Here is a post by Peter Jordens on Surinamese anthropologist Roline Redmond, author of De Doorsons: Op zoek naar een Afro-Amerikaanse slavenfamilie in het Caribisch gebied [De Doorsons: In Search of an African American Slave Family in the Caribbean] and winner of the Brusse Prize.
NOS reports that this year, [Surinamese anthropologist] Roline Redmond has won the Brusse Prize for the best journalism book in the Dutch language, for De Doorsons: Op zoek naar een Afro-Amerikaanse slavenfamilie in het Caribisch gebied [De Doorsons: In Search of an African American Slave Family in the Caribbean]. The jury made the announcement during the radio program called NOS Met het Oog op Morgen. The Prize comes with a cash award of 10,000 Euros.
“I hope that thirty years from now, people will know a bit more about Surinamese history”, was Redmond’s first reaction when she was announced as the winner.
In the book, Redmond describes the roots and history of her own Surinamese family. She worked on it for ten years. “I started because my mother, just before she was no longer able to talk, had asked me to document the history of the family,” she explained in NOS Met het Oog op Morgen. “It was not easy. My ancestors were slaves in Suriname. We do not have archives of slaves. The slaves did not have a name. They were ‘commodities.’ To determine, under such circumstances, who came before your parents was a very difficult process.”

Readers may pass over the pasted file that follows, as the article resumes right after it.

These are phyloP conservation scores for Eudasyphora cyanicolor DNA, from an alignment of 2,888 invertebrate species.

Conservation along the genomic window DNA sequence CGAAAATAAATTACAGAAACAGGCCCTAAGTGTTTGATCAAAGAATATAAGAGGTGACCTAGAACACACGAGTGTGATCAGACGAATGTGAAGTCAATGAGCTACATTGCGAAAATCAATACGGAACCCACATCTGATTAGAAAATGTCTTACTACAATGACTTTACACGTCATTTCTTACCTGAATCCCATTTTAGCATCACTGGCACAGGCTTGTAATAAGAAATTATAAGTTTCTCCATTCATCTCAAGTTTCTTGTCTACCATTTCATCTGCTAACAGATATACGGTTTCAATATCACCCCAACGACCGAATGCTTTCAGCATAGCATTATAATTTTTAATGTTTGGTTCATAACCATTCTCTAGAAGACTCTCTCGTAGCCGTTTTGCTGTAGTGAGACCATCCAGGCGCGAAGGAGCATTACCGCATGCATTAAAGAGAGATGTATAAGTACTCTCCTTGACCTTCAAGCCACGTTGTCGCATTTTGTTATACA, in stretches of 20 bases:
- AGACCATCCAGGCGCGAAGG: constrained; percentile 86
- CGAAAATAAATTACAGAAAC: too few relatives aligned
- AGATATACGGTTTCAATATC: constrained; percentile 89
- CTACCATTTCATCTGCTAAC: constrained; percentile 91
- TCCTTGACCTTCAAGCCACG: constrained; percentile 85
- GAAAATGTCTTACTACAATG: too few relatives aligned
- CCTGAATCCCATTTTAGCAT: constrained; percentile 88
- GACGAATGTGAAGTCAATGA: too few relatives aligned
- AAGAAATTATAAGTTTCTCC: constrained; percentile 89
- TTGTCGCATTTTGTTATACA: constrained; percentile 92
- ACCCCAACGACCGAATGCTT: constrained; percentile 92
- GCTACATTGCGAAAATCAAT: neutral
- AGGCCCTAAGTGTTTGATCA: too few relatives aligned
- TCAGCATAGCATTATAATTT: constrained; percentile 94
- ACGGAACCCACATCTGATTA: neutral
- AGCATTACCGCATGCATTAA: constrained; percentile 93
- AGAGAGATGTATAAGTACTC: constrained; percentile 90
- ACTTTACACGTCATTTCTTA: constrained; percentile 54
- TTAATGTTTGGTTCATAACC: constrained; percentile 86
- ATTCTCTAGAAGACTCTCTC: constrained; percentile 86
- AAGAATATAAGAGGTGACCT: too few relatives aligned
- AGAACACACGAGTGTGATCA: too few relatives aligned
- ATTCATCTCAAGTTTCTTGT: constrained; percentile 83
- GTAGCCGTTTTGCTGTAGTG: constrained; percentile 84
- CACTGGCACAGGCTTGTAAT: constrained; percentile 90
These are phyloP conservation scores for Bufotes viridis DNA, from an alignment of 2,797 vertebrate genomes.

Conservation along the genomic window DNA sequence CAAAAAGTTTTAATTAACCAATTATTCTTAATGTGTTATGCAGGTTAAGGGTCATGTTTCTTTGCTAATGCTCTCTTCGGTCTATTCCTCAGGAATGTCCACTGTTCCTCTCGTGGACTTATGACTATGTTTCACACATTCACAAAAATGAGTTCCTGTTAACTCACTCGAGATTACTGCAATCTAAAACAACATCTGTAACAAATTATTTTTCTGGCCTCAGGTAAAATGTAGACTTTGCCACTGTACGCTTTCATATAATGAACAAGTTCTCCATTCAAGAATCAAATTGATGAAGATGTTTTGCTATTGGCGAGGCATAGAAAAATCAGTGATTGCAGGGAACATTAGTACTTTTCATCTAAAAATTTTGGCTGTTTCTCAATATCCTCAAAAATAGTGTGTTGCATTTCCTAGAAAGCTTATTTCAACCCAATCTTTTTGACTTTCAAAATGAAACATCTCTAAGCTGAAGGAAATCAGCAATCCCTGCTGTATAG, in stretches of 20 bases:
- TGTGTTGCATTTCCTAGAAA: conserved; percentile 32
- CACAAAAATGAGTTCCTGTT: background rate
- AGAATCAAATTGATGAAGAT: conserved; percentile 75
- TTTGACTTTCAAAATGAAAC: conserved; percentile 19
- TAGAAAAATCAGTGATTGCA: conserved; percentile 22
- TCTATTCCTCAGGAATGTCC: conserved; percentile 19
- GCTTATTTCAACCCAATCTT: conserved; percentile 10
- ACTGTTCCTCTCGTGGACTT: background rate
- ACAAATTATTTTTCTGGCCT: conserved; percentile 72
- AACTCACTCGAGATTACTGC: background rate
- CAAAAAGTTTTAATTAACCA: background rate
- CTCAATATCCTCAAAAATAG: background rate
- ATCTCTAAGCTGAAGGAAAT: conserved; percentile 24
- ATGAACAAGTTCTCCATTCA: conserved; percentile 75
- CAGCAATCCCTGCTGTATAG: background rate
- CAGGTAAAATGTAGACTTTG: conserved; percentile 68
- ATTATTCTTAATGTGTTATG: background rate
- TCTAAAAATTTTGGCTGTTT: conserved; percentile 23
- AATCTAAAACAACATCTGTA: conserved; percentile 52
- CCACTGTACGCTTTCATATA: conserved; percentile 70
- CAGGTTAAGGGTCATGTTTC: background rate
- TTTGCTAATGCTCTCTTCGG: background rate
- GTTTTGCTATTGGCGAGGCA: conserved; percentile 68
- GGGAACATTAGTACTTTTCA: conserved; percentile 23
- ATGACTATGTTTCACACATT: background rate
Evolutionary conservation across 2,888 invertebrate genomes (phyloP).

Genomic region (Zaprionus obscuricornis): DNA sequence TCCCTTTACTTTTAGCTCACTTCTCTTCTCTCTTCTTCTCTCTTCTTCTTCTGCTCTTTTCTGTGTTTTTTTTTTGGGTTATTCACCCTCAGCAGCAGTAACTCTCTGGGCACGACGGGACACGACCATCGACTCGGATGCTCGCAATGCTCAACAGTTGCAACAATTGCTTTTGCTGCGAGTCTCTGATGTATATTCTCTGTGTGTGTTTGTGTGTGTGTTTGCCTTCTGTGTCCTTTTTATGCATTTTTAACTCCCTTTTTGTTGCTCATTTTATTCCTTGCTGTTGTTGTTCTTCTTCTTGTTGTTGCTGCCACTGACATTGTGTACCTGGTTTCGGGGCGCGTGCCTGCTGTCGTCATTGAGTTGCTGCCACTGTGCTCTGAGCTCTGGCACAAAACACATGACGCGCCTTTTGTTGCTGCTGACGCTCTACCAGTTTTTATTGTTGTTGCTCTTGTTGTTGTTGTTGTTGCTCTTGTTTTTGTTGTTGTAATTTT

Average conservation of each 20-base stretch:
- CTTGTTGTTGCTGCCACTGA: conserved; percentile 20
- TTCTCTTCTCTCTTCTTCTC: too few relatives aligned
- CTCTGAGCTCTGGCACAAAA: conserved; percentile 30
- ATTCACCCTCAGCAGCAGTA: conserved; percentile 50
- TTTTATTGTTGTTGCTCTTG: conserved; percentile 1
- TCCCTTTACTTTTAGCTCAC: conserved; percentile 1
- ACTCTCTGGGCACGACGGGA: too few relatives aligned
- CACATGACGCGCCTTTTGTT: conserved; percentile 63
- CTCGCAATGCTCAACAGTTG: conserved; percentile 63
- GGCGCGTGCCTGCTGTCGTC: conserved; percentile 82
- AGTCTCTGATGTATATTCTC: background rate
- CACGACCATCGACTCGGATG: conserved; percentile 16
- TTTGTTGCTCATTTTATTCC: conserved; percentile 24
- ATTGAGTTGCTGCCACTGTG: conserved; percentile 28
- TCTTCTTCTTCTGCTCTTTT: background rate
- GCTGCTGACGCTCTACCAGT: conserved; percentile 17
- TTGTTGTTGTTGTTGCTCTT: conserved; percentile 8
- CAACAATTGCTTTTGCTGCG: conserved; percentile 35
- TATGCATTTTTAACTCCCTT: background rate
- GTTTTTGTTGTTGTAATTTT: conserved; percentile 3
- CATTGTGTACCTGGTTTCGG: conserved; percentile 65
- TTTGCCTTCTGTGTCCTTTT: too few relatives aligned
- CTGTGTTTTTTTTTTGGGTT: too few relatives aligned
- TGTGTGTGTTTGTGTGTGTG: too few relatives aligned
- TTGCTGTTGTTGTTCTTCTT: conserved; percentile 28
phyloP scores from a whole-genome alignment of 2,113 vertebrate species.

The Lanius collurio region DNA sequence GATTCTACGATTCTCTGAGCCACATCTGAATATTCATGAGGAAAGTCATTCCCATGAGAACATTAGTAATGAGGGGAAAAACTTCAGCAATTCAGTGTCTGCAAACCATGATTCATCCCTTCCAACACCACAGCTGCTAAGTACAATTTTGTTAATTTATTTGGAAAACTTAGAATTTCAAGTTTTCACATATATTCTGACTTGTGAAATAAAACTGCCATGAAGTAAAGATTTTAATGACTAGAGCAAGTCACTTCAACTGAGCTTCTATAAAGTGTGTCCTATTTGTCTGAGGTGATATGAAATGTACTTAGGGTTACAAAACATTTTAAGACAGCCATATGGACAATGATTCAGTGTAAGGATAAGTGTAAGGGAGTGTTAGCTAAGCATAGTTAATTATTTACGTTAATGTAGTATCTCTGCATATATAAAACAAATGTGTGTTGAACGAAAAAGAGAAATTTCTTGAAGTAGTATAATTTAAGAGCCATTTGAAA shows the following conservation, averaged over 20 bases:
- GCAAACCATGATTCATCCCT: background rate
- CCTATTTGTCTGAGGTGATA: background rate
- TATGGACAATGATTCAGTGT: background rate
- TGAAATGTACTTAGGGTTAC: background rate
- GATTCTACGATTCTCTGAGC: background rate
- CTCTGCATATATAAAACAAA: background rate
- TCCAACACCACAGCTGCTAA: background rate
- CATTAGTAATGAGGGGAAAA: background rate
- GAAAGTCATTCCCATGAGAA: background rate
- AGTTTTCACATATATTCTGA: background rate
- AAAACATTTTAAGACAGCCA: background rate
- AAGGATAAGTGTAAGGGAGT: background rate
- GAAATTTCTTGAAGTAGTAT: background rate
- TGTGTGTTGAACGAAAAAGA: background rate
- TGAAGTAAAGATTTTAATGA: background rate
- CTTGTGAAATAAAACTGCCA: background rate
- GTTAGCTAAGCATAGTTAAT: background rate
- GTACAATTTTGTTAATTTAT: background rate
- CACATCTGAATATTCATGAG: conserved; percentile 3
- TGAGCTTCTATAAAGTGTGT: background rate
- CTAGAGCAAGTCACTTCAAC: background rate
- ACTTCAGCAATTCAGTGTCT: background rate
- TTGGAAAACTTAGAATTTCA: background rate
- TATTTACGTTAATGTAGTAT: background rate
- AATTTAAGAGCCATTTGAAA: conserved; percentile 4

According to the jury of the journalism book prize, Redmond’s book is “a great example of oral history, and journalism in its purest form […] in which the struggle and search for truth and new facts becomes tangible for the reader.” “The reader travels along with the author, step by step — an author who ends up telling the story of her ancestors with refreshing objectivity, thereby fulfilling her mother’s assignment. The history of slavery is documented such that it becomes visible, and moreover, will not be forgotten.”
For her book, Redmond spoke with relatives, among others, and traveled to Suriname for this purpose. “If I hadn’t, they might pass away and then there would not be anyone left to tell our family’s story,” she said. Even so, there were not many stories left, because people did not like to look to the past. “The people who were left would keep their mouth shut. They wanted to move on. It hurt too much to tell those stories.”
The jury, led by Joost Oranje, NOS Nieuws and Nieuwsuur coordinator for investigative journalism, considers all five books that were nominated for the Brusse Prize to be of high quality. But according to the judges, Redmond’s book will “still have meaning in ten years’ time.”. “It offers insight and describes one of the most discussed topics of our time. […] As a chronicler, the author fits in the tradition of Rie Brusse, after whom the Prize is named. This book is not only about archives and facts, but above all, about people, as Brusse exemplified.” […]
For the complete, original article (in Dutch), go to https://nos.nl/index.php/artikel/2433212-roline-redmond-wint-brusseprijs-voor-beste-journalistieke-boek. Translation by Peter Jordens.
The winning book:
De Doorsons: Op zoek naar een Afro-Amerikaanse slavenfamilie in het Caribisch gebied
Amsterdam: De Arbeiderspers, 2021
ISBN 978-9029543651 (pb)